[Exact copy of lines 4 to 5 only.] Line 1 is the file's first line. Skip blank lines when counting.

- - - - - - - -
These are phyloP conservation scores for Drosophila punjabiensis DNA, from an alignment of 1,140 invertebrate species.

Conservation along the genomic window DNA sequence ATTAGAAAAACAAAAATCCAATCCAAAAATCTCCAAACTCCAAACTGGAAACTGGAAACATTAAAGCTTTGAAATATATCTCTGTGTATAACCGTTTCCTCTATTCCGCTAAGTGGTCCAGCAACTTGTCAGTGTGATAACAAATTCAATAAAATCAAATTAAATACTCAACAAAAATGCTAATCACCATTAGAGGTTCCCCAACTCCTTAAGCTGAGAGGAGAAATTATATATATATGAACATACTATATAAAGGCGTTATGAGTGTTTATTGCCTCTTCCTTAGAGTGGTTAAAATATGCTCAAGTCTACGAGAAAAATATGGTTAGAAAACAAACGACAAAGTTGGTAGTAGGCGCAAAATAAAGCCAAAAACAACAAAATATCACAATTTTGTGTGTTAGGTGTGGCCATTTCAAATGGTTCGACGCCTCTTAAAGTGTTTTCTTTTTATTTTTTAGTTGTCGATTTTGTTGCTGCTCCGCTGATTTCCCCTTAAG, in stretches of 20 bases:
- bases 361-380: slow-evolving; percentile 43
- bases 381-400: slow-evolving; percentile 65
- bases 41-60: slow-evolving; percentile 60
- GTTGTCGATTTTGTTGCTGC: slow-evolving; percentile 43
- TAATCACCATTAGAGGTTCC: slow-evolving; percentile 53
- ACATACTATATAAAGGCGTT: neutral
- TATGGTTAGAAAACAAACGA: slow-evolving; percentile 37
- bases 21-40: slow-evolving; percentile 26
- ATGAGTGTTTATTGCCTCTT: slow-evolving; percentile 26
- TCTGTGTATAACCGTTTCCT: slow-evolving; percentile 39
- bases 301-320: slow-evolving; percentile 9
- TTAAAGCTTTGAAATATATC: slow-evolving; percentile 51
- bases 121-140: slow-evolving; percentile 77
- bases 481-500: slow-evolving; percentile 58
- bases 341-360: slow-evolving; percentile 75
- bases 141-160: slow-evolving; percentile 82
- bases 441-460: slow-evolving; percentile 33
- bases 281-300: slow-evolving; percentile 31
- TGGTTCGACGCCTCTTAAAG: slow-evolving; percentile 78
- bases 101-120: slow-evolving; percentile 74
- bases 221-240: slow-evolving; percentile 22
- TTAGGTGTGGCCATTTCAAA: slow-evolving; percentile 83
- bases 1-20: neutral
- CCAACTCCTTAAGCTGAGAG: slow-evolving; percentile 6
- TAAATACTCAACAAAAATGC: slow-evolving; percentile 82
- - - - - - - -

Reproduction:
- bases 381-400: slow-evolving; percentile 65
- bases 41-60: slow-evolving; percentile 60